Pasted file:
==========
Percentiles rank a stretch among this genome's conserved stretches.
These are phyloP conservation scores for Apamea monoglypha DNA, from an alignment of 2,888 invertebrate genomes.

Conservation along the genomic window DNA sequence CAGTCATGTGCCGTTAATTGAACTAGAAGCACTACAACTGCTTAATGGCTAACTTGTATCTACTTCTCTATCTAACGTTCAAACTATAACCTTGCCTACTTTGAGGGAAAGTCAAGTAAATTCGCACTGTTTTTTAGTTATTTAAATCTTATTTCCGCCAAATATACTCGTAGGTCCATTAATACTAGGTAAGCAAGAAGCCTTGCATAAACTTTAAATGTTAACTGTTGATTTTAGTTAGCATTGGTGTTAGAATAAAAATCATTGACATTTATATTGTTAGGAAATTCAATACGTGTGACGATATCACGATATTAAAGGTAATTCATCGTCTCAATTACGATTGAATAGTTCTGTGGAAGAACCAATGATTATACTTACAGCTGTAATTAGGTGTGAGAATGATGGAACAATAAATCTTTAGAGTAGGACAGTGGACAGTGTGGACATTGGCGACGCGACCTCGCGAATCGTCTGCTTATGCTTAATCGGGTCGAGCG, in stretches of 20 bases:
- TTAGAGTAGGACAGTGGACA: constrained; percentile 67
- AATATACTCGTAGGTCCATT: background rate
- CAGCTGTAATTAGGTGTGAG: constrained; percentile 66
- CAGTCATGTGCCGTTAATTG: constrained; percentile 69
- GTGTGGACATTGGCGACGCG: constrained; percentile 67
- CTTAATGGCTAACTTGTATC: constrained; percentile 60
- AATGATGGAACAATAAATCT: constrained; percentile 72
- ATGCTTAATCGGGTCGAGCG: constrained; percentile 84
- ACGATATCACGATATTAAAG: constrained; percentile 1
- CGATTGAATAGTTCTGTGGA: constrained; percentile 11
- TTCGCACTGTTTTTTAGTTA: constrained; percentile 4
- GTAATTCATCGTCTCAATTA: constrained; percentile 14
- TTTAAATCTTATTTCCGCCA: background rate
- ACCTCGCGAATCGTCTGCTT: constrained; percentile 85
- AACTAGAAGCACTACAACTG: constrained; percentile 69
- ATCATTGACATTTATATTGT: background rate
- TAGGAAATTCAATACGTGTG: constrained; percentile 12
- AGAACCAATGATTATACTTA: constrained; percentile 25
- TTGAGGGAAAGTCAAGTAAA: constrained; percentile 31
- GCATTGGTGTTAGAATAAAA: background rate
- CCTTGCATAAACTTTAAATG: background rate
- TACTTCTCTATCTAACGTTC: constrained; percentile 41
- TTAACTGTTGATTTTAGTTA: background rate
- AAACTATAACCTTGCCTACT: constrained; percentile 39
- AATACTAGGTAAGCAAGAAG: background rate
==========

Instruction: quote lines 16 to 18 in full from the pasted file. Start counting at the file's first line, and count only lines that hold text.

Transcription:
- TTTAAATCTTATTTCCGCCA: background rate
- ACCTCGCGAATCGTCTGCTT: constrained; percentile 85
- AACTAGAAGCACTACAACTG: constrained; percentile 69